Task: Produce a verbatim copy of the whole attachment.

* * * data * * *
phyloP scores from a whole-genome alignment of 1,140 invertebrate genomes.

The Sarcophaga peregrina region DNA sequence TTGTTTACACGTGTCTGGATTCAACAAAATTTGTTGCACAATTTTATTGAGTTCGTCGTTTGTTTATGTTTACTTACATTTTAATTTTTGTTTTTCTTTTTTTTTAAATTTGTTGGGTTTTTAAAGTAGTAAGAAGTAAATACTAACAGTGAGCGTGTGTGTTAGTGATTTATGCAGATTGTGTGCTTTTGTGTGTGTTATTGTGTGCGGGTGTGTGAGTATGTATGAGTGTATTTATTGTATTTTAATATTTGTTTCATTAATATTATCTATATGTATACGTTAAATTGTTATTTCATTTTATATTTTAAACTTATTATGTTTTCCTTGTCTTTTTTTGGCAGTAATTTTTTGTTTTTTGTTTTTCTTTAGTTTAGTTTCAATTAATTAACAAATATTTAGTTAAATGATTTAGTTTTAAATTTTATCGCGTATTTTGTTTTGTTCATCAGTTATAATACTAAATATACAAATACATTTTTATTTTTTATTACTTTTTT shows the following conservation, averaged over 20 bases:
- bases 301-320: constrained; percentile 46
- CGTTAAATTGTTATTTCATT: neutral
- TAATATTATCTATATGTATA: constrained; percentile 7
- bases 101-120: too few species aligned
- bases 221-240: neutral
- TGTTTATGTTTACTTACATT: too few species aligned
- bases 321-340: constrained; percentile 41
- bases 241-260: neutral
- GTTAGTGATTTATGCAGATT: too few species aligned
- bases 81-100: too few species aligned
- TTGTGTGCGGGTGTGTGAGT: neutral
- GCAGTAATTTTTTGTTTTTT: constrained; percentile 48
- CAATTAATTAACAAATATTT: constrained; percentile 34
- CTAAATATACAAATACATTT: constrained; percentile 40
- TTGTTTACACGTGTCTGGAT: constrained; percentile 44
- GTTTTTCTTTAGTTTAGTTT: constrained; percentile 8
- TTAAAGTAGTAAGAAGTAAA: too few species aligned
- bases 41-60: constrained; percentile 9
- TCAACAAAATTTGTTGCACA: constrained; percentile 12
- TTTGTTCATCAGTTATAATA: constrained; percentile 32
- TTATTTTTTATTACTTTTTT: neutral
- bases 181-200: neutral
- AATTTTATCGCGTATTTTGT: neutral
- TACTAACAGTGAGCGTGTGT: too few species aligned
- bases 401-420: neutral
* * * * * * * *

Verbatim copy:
phyloP scores from a whole-genome alignment of 1,140 invertebrate genomes.

The Sarcophaga peregrina region DNA sequence TTGTTTACACGTGTCTGGATTCAACAAAATTTGTTGCACAATTTTATTGAGTTCGTCGTTTGTTTATGTTTACTTACATTTTAATTTTTGTTTTTCTTTTTTTTTAAATTTGTTGGGTTTTTAAAGTAGTAAGAAGTAAATACTAACAGTGAGCGTGTGTGTTAGTGATTTATGCAGATTGTGTGCTTTTGTGTGTGTTATTGTGTGCGGGTGTGTGAGTATGTATGAGTGTATTTATTGTATTTTAATATTTGTTTCATTAATATTATCTATATGTATACGTTAAATTGTTATTTCATTTTATATTTTAAACTTATTATGTTTTCCTTGTCTTTTTTTGGCAGTAATTTTTTGTTTTTTGTTTTTCTTTAGTTTAGTTTCAATTAATTAACAAATATTTAGTTAAATGATTTAGTTTTAAATTTTATCGCGTATTTTGTTTTGTTCATCAGTTATAATACTAAATATACAAATACATTTTTATTTTTTATTACTTTTTT shows the following conservation, averaged over 20 bases:
- bases 301-320: constrained; percentile 46
- CGTTAAATTGTTATTTCATT: neutral
- TAATATTATCTATATGTATA: constrained; percentile 7
- bases 101-120: too few species aligned
- bases 221-240: neutral
- TGTTTATGTTTACTTACATT: too few species aligned
- bases 321-340: constrained; percentile 41
- bases 241-260: neutral
- GTTAGTGATTTATGCAGATT: too few species aligned
- bases 81-100: too few species aligned
- TTGTGTGCGGGTGTGTGAGT: neutral
- GCAGTAATTTTTTGTTTTTT: constrained; percentile 48
- CAATTAATTAACAAATATTT: constrained; percentile 34
- CTAAATATACAAATACATTT: constrained; percentile 40
- TTGTTTACACGTGTCTGGAT: constrained; percentile 44
- GTTTTTCTTTAGTTTAGTTT: constrained; percentile 8
- TTAAAGTAGTAAGAAGTAAA: too few species aligned
- bases 41-60: constrained; percentile 9
- TCAACAAAATTTGTTGCACA: constrained; percentile 12
- TTTGTTCATCAGTTATAATA: constrained; percentile 32
- TTATTTTTTATTACTTTTTT: neutral
- bases 181-200: neutral
- AATTTTATCGCGTATTTTGT: neutral
- TACTAACAGTGAGCGTGTGT: too few species aligned
- bases 401-420: neutral